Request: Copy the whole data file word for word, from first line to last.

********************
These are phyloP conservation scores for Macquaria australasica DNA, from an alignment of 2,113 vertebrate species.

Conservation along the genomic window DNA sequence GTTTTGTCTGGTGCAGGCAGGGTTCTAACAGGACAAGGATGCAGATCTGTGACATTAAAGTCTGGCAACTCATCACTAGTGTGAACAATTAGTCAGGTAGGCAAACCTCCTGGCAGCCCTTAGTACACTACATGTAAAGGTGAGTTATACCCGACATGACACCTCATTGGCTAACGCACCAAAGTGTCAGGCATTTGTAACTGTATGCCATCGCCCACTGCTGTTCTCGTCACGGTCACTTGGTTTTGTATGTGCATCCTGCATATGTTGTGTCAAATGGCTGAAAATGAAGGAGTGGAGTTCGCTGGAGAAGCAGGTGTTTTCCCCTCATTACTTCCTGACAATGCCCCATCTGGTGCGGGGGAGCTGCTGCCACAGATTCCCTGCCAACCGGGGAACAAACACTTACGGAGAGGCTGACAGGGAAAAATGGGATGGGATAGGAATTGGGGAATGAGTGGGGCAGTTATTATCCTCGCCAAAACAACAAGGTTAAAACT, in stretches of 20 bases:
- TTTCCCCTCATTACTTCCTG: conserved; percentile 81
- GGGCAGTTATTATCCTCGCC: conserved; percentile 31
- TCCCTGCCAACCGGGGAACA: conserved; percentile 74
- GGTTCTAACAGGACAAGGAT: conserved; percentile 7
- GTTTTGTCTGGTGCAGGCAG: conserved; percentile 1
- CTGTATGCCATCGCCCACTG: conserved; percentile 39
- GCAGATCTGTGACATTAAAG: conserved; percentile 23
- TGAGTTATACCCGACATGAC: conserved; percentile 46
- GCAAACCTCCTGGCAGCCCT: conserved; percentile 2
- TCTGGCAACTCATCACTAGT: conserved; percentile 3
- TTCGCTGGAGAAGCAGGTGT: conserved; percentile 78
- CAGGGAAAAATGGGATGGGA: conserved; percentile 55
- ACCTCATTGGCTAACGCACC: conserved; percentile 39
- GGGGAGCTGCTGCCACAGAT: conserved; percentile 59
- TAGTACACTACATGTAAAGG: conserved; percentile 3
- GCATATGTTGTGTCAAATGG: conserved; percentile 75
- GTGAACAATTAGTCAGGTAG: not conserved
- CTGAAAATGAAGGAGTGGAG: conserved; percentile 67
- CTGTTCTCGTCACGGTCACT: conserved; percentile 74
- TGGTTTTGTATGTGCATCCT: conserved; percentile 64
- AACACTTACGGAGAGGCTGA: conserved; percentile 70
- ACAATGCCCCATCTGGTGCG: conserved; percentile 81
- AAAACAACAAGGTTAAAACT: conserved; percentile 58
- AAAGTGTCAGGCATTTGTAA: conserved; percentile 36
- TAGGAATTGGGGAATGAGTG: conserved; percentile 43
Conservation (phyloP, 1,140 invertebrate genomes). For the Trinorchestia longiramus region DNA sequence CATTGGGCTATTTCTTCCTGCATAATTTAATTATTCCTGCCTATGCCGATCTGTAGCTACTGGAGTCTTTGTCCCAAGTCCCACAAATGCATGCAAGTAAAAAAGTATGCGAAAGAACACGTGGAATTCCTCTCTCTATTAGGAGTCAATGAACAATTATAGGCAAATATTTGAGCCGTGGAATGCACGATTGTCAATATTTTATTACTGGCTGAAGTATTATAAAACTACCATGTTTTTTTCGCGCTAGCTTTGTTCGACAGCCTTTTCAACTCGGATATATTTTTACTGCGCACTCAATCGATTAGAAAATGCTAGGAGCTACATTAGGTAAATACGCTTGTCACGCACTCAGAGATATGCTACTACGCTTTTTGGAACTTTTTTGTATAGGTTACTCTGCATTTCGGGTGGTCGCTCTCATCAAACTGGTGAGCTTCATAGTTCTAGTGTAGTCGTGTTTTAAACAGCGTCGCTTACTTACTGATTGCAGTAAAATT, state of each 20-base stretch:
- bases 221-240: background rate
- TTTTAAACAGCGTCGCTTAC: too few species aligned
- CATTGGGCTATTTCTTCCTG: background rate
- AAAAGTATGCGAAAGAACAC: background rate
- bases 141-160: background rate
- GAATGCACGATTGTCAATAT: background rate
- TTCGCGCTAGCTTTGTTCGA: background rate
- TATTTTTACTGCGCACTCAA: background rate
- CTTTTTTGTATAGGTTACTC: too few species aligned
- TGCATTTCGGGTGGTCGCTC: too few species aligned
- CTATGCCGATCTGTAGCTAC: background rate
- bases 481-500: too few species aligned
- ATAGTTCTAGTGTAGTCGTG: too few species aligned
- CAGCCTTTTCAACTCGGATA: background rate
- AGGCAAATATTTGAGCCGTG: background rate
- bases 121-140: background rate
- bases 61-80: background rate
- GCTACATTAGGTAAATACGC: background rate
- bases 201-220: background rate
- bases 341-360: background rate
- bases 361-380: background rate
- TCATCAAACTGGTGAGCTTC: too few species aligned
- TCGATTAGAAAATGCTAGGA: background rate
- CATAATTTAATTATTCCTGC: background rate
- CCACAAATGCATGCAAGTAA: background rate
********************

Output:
These are phyloP conservation scores for Macquaria australasica DNA, from an alignment of 2,113 vertebrate species.

Conservation along the genomic window DNA sequence GTTTTGTCTGGTGCAGGCAGGGTTCTAACAGGACAAGGATGCAGATCTGTGACATTAAAGTCTGGCAACTCATCACTAGTGTGAACAATTAGTCAGGTAGGCAAACCTCCTGGCAGCCCTTAGTACACTACATGTAAAGGTGAGTTATACCCGACATGACACCTCATTGGCTAACGCACCAAAGTGTCAGGCATTTGTAACTGTATGCCATCGCCCACTGCTGTTCTCGTCACGGTCACTTGGTTTTGTATGTGCATCCTGCATATGTTGTGTCAAATGGCTGAAAATGAAGGAGTGGAGTTCGCTGGAGAAGCAGGTGTTTTCCCCTCATTACTTCCTGACAATGCCCCATCTGGTGCGGGGGAGCTGCTGCCACAGATTCCCTGCCAACCGGGGAACAAACACTTACGGAGAGGCTGACAGGGAAAAATGGGATGGGATAGGAATTGGGGAATGAGTGGGGCAGTTATTATCCTCGCCAAAACAACAAGGTTAAAACT, in stretches of 20 bases:
- TTTCCCCTCATTACTTCCTG: conserved; percentile 81
- GGGCAGTTATTATCCTCGCC: conserved; percentile 31
- TCCCTGCCAACCGGGGAACA: conserved; percentile 74
- GGTTCTAACAGGACAAGGAT: conserved; percentile 7
- GTTTTGTCTGGTGCAGGCAG: conserved; percentile 1
- CTGTATGCCATCGCCCACTG: conserved; percentile 39
- GCAGATCTGTGACATTAAAG: conserved; percentile 23
- TGAGTTATACCCGACATGAC: conserved; percentile 46
- GCAAACCTCCTGGCAGCCCT: conserved; percentile 2
- TCTGGCAACTCATCACTAGT: conserved; percentile 3
- TTCGCTGGAGAAGCAGGTGT: conserved; percentile 78
- CAGGGAAAAATGGGATGGGA: conserved; percentile 55
- ACCTCATTGGCTAACGCACC: conserved; percentile 39
- GGGGAGCTGCTGCCACAGAT: conserved; percentile 59
- TAGTACACTACATGTAAAGG: conserved; percentile 3
- GCATATGTTGTGTCAAATGG: conserved; percentile 75
- GTGAACAATTAGTCAGGTAG: not conserved
- CTGAAAATGAAGGAGTGGAG: conserved; percentile 67
- CTGTTCTCGTCACGGTCACT: conserved; percentile 74
- TGGTTTTGTATGTGCATCCT: conserved; percentile 64
- AACACTTACGGAGAGGCTGA: conserved; percentile 70
- ACAATGCCCCATCTGGTGCG: conserved; percentile 81
- AAAACAACAAGGTTAAAACT: conserved; percentile 58
- AAAGTGTCAGGCATTTGTAA: conserved; percentile 36
- TAGGAATTGGGGAATGAGTG: conserved; percentile 43
Conservation (phyloP, 1,140 invertebrate genomes). For the Trinorchestia longiramus region DNA sequence CATTGGGCTATTTCTTCCTGCATAATTTAATTATTCCTGCCTATGCCGATCTGTAGCTACTGGAGTCTTTGTCCCAAGTCCCACAAATGCATGCAAGTAAAAAAGTATGCGAAAGAACACGTGGAATTCCTCTCTCTATTAGGAGTCAATGAACAATTATAGGCAAATATTTGAGCCGTGGAATGCACGATTGTCAATATTTTATTACTGGCTGAAGTATTATAAAACTACCATGTTTTTTTCGCGCTAGCTTTGTTCGACAGCCTTTTCAACTCGGATATATTTTTACTGCGCACTCAATCGATTAGAAAATGCTAGGAGCTACATTAGGTAAATACGCTTGTCACGCACTCAGAGATATGCTACTACGCTTTTTGGAACTTTTTTGTATAGGTTACTCTGCATTTCGGGTGGTCGCTCTCATCAAACTGGTGAGCTTCATAGTTCTAGTGTAGTCGTGTTTTAAACAGCGTCGCTTACTTACTGATTGCAGTAAAATT, state of each 20-base stretch:
- bases 221-240: background rate
- TTTTAAACAGCGTCGCTTAC: too few species aligned
- CATTGGGCTATTTCTTCCTG: background rate
- AAAAGTATGCGAAAGAACAC: background rate
- bases 141-160: background rate
- GAATGCACGATTGTCAATAT: background rate
- TTCGCGCTAGCTTTGTTCGA: background rate
- TATTTTTACTGCGCACTCAA: background rate
- CTTTTTTGTATAGGTTACTC: too few species aligned
- TGCATTTCGGGTGGTCGCTC: too few species aligned
- CTATGCCGATCTGTAGCTAC: background rate
- bases 481-500: too few species aligned
- ATAGTTCTAGTGTAGTCGTG: too few species aligned
- CAGCCTTTTCAACTCGGATA: background rate
- AGGCAAATATTTGAGCCGTG: background rate
- bases 121-140: background rate
- bases 61-80: background rate
- GCTACATTAGGTAAATACGC: background rate
- bases 201-220: background rate
- bases 341-360: background rate
- bases 361-380: background rate
- TCATCAAACTGGTGAGCTTC: too few species aligned
- TCGATTAGAAAATGCTAGGA: background rate
- CATAATTTAATTATTCCTGC: background rate
- CCACAAATGCATGCAAGTAA: background rate